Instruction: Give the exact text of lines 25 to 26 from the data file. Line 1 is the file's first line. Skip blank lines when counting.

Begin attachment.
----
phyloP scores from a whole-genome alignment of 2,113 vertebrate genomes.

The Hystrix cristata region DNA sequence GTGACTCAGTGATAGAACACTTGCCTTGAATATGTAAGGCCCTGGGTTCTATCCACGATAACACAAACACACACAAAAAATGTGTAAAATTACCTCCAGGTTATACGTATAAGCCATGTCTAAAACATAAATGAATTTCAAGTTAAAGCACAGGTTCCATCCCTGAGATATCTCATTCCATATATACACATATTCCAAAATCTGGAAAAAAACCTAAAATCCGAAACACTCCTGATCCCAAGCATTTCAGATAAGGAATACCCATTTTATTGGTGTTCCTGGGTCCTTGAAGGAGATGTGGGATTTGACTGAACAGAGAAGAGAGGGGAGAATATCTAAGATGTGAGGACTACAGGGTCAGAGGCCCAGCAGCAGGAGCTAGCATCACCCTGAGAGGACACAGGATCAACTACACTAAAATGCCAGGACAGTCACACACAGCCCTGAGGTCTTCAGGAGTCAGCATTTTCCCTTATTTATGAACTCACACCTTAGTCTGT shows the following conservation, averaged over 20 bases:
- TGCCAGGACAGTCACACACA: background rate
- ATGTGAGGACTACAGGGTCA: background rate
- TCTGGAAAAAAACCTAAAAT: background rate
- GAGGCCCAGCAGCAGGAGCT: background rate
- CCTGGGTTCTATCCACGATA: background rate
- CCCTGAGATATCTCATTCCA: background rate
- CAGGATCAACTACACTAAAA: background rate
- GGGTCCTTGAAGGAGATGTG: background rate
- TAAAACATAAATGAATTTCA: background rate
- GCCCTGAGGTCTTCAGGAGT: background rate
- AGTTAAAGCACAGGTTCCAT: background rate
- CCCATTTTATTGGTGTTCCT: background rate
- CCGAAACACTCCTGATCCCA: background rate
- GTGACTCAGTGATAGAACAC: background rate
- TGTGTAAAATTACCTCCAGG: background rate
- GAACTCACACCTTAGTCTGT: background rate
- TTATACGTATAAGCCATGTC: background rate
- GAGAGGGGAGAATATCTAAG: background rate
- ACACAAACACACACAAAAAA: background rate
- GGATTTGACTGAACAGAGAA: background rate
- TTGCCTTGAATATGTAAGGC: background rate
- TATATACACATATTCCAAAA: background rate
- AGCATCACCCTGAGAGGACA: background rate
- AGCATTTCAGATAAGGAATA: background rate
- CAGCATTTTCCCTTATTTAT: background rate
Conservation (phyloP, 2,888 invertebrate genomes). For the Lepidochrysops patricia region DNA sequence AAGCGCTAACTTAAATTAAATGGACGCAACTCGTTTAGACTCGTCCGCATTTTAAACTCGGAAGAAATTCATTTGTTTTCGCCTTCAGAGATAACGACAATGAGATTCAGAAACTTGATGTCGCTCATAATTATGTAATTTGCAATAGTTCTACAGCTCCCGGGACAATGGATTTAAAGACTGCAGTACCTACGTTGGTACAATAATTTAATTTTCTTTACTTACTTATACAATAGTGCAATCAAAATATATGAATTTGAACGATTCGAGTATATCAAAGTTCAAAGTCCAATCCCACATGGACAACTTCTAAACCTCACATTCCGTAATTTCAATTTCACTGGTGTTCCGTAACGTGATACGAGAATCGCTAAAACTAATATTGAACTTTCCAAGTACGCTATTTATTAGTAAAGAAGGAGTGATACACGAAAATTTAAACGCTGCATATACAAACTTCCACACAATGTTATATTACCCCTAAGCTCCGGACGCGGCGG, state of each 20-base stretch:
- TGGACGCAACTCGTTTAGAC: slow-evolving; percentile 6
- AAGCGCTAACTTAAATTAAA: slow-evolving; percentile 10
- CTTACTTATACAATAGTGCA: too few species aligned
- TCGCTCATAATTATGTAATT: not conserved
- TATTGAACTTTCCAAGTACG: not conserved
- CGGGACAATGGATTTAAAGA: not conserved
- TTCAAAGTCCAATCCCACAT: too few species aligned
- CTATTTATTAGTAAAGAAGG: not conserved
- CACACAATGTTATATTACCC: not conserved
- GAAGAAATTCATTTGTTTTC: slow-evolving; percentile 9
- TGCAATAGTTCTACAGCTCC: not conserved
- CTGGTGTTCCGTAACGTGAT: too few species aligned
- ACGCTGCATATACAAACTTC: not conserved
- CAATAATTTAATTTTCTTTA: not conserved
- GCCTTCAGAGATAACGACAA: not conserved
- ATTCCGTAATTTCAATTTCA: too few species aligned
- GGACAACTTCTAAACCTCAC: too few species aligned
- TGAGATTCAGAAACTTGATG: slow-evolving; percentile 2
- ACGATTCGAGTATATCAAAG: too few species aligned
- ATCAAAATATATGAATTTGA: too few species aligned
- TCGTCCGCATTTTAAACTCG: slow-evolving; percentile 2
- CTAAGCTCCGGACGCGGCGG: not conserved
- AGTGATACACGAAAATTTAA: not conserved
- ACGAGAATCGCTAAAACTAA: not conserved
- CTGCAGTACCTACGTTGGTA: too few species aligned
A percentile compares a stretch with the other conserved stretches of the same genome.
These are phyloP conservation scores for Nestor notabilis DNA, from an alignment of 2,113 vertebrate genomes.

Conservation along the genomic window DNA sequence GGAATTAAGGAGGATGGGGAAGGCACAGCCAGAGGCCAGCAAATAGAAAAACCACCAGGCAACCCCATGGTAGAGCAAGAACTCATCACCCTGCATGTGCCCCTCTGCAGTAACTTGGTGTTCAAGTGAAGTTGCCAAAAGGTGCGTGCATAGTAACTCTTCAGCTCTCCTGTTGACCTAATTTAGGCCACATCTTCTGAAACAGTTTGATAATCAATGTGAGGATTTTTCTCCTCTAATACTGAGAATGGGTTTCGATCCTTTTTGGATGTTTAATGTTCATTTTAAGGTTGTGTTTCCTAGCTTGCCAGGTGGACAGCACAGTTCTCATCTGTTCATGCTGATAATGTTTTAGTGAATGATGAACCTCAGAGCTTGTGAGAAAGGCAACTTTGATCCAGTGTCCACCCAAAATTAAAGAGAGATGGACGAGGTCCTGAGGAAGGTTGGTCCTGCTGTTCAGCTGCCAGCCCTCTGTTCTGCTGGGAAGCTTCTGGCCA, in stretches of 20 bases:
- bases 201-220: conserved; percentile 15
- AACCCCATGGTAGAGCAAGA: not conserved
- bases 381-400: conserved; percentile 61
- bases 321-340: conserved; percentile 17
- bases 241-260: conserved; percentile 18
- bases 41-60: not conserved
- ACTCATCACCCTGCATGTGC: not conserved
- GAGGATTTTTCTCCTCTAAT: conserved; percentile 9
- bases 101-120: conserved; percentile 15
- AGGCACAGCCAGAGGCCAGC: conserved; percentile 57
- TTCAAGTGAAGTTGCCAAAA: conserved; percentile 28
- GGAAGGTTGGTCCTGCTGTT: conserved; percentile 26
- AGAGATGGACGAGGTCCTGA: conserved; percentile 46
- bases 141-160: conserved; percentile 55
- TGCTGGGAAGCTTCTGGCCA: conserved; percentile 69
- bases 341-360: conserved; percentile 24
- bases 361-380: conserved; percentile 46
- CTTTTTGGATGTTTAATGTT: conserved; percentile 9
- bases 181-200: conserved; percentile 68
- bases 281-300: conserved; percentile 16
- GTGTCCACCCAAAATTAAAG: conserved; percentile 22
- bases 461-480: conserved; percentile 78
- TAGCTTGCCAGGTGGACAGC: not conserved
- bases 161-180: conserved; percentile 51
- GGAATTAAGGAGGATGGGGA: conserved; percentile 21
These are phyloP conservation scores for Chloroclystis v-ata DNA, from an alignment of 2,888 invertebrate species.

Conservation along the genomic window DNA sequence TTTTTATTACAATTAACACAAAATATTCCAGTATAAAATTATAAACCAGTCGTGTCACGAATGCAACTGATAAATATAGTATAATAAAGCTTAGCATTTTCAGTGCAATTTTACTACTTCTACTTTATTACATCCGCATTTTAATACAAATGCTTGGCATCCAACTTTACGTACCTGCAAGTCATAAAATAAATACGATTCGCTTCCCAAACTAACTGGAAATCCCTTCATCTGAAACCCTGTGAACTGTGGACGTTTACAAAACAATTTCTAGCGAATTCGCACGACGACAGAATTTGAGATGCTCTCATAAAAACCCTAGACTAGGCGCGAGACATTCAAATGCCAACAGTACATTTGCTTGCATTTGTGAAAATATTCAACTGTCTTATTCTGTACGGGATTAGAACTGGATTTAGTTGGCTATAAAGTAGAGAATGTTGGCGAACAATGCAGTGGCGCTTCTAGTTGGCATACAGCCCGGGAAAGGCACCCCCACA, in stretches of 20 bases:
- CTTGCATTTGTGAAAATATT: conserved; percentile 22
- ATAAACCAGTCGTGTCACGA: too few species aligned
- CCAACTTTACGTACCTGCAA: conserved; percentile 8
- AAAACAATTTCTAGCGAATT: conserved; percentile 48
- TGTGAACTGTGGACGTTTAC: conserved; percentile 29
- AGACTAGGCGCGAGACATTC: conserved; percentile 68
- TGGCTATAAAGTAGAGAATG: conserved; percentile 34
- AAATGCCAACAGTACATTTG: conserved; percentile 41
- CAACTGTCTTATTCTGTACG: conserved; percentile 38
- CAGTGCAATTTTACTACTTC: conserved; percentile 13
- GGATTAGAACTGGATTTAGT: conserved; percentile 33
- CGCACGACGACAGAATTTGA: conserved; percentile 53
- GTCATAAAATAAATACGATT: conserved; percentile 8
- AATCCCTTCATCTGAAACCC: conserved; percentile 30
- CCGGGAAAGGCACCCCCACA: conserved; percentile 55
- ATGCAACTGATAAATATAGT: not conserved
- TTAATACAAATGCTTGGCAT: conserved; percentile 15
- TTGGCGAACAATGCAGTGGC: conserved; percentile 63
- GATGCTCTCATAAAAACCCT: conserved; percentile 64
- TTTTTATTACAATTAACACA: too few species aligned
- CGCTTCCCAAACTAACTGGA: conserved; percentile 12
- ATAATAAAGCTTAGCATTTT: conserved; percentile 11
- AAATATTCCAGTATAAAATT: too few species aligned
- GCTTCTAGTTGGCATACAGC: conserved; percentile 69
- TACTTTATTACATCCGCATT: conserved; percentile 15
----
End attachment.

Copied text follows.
- AGCATCACCCTGAGAGGACA: background rate
- AGCATTTCAGATAAGGAATA: background rate